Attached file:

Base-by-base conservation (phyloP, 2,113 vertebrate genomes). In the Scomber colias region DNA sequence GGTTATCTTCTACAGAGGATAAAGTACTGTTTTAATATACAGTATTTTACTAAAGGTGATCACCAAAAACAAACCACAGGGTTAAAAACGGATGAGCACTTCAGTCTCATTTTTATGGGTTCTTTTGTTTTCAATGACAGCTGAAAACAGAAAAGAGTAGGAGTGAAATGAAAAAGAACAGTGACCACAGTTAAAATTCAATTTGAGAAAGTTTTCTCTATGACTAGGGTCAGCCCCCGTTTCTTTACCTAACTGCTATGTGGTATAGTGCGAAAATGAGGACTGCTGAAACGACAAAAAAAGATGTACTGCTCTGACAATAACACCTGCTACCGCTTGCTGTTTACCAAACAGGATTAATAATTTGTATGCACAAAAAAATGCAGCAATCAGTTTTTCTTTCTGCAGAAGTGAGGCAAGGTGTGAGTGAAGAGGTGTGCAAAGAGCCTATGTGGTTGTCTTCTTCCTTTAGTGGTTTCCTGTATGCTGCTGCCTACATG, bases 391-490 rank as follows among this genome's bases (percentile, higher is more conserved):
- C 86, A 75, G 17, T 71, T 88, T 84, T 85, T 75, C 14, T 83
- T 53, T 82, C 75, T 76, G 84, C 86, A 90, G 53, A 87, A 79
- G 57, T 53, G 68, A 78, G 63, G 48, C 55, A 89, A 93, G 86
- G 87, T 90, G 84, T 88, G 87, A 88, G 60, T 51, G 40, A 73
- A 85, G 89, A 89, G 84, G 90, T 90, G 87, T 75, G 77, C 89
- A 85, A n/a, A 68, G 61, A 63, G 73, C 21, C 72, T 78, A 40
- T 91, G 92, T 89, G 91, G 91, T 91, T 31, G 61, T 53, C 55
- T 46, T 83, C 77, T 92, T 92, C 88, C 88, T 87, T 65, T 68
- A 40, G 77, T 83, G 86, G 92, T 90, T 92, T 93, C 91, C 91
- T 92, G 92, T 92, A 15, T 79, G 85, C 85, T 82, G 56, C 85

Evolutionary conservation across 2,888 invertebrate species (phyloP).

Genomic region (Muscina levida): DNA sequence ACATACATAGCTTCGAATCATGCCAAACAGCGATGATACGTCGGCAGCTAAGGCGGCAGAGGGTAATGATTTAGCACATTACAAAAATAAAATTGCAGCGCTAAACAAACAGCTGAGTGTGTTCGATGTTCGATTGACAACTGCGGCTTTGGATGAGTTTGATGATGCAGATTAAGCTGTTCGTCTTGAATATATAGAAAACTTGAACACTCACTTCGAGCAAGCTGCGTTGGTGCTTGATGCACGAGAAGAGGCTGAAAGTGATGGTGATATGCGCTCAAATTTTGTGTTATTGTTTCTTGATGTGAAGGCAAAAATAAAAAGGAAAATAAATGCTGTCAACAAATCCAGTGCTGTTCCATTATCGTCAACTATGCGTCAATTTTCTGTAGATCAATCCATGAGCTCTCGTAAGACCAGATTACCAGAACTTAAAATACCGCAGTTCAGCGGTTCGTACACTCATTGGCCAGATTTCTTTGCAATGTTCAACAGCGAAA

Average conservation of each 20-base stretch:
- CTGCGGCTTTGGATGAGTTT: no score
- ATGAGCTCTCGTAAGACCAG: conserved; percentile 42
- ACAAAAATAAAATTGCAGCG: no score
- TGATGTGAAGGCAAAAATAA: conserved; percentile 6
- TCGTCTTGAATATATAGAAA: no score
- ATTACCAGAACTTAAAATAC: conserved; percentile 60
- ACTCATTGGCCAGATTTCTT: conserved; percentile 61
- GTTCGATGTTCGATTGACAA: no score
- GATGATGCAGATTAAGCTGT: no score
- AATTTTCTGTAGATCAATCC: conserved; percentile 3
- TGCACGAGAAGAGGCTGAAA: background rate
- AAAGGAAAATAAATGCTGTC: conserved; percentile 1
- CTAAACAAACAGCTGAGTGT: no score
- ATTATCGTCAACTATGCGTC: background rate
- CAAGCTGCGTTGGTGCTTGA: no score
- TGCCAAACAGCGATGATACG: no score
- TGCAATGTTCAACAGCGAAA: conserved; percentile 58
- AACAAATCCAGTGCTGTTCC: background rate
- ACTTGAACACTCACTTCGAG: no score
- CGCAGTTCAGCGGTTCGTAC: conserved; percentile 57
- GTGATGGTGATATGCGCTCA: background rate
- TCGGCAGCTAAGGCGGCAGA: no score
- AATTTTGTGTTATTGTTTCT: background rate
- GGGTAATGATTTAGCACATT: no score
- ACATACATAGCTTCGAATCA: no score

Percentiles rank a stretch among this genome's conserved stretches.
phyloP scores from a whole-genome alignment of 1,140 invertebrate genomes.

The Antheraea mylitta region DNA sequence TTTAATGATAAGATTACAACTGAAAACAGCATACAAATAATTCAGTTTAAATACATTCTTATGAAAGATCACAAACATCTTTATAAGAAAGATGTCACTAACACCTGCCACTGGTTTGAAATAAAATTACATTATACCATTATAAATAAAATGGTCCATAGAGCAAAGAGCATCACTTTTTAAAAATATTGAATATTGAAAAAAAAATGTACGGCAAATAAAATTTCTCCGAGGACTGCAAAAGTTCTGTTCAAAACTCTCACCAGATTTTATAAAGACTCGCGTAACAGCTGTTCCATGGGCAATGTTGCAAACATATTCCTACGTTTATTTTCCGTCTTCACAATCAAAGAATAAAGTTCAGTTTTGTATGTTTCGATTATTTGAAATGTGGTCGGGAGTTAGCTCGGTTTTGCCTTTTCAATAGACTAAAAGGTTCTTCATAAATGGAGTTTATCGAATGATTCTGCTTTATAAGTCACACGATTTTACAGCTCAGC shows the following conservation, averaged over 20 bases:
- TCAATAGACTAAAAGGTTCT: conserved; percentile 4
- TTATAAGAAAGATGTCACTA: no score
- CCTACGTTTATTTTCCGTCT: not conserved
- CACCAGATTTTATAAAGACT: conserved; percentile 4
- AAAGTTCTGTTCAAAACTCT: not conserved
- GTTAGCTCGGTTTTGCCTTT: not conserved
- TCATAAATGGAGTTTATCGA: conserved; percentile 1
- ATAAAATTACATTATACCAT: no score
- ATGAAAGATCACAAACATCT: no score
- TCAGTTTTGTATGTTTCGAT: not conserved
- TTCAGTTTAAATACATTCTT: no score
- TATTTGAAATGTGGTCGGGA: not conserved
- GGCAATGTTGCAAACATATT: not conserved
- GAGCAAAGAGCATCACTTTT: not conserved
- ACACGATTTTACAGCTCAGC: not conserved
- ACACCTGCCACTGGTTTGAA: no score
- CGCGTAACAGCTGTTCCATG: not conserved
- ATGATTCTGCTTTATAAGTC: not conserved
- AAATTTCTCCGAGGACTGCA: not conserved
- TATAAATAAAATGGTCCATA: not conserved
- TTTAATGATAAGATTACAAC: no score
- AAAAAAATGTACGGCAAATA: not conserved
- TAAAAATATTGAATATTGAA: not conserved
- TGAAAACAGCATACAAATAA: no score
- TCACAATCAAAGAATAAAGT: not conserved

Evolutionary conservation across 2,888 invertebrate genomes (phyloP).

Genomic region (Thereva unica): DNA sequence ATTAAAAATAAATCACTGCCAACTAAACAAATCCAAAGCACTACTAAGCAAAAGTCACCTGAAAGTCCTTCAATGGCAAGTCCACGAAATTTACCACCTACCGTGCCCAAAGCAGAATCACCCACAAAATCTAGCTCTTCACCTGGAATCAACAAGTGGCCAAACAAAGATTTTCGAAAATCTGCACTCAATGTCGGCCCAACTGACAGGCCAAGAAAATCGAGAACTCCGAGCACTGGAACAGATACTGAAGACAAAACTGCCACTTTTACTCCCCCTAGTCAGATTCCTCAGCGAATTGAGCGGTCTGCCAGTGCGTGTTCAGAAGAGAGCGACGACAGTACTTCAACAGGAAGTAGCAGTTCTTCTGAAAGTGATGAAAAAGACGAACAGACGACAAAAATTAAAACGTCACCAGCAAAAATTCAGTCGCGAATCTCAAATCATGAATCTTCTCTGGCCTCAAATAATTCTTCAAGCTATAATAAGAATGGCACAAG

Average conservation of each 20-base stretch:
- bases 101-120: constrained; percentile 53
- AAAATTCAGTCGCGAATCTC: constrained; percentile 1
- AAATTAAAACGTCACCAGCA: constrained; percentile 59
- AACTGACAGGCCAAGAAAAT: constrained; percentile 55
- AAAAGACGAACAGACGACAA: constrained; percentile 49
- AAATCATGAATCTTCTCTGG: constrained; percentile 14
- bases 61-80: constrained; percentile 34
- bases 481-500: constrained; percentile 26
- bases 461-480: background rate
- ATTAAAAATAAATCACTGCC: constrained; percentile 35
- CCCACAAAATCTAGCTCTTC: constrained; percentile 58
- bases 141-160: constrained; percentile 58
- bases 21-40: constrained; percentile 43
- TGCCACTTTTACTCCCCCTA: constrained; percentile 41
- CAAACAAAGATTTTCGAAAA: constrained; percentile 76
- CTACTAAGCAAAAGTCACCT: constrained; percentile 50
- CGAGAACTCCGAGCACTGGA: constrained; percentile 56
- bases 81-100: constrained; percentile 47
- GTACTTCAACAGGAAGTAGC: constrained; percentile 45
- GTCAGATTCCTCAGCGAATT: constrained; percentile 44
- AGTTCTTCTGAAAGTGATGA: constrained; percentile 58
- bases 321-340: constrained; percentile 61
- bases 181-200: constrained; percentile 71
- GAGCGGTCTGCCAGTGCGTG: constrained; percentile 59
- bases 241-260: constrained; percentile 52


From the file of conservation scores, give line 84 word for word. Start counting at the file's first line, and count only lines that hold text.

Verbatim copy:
- TGCCACTTTTACTCCCCCTA: constrained; percentile 41